As a now Tokyo-based resident who originally hails from good old ‘Blighty’ (England for the uninitiated), I have shed many of my previous Eurocentric cultural understandings and knowledge of those norms. However, much like the rest of the British population crammed onto my Home Island; there are still specific foods and pastimes that are held close to the heart. English afternoon tea? Not really. Enjoyment of the English national team playing sport? Nope! Celebrating Her Majesty The Queen’s birthday? Absolutely not! But, eating delicious food from India? Absolutely, yes!
Tokyo does not disappoint when it comes to supplying food for my all-too-regular need to visit curry houses. The options for aromatic meals, originating from many regions in India, are numerous and prolifically spread across this vast metropolis. Since arriving in Japan; I enjoyed visiting ‘Nirvanam’ in Toronomon, ‘Raj Mahal’ in Shibuya, ‘Tom Boy’ in Shibuya and ‘The British Indian Cafe’ in Omotesando, to name but a few.
Recently, two friends and I went to ‘Nataraj’ in Ogikubo (location link – Japan Tourist Guide) which I now rank as my favourite option from the restaurants that I have personally visited.
Unlike the other locations mentioned, it is a specifically vegetarian restaurant and has a very clear vision. It claims to be the first of its kind and has a successful history dating back to 1989. The company website places a keen emphasis on healthy living and on choosing food based on ethics, yet without sacrificing taste or enjoyment. Indeed, organic ingredients are sourced from 3 sets of farmland which are owned by the restaurant chain (Official Nataraj website) and the menu is chosen thoughtfully, even containing natural yeast for breads, GMO-free oils and a range of soy or tofu options (Healthy Tokyo).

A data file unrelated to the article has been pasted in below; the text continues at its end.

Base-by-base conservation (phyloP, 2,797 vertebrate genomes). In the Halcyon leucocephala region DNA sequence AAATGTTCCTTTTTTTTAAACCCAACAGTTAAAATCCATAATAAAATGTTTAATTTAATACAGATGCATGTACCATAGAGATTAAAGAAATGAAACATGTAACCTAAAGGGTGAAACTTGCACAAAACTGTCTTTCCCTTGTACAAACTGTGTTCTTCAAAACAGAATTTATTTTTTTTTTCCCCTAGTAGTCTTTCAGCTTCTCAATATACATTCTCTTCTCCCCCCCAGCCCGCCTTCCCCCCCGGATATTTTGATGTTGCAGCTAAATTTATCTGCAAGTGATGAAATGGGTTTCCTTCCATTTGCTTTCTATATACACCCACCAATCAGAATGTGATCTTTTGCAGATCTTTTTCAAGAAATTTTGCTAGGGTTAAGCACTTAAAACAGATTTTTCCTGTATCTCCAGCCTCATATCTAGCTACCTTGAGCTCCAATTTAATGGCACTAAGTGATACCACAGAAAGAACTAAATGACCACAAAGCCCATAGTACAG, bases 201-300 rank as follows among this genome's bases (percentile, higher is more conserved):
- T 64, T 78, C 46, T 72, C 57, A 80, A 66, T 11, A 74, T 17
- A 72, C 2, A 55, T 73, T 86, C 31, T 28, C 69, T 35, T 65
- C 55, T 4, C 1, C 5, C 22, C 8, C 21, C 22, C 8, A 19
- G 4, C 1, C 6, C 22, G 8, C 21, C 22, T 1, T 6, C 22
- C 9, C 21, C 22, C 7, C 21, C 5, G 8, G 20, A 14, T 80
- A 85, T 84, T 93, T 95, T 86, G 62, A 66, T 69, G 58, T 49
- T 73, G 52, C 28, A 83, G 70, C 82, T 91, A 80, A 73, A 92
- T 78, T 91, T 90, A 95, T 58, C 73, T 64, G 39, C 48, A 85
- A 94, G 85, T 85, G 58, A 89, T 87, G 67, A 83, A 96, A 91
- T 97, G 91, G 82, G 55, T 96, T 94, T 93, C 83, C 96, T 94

While Nataraj is proud of its vegetarian and ethical foundation, even pairing this with an Ayurvedic approach (specifically selecting spices in order to promote good health), the experience is by no means an arduous example of worthy philosophies over a satisfying end product. The interior of the cafe is pleasantly decorated with well set tables (100 in the Ogikubo part of the chain) and pieces of Indian art. The food, meanwhile, is sumptuous.
I chose a set meal and found each of the small dishes to be packed with flavour and presented in mouth-watering fashion. The naan bread was giant, fluffy and delicious. Clearly, the chef is a wonderful judge of spice, seasoning and salt levels. Even the side salad (often so overlooked in curry houses) was fresh and, simply, oishii desu! My friends are proud meat eaters, and even they found the food on offer to be a delight. They devoured paneer based curries; similarly large naans and sticky rice with a hungry approach only associated with Englishmen deprived of a good curry for…a few hours!
Though we clearly caught the restaurant on a quiet night – we were the only table for most of our meal – we were made to feel welcome and were clearly valued by the staff. They were attentive in their service and fluent in both English and Japanese. Later, we sat and enjoyed the pleasant atmosphere while drinking cold beers and rich lassi.
This link in the Nataraj chain is also set in an ideal location. Ogikubo is a lively and affluent area of Tokyo, 8km west of Shinjuku. Here you find bustling department stores and the familiar bright lights of the more commercial parts of the city. It is most famous for being the birthplace of Tokyo ramen and the name actually means reed (Ogi) and hollow (kubo). That said, if you visit Nataraj then your visit will by no means be a hollow one! Give it a go – your taste buds will thank you later.
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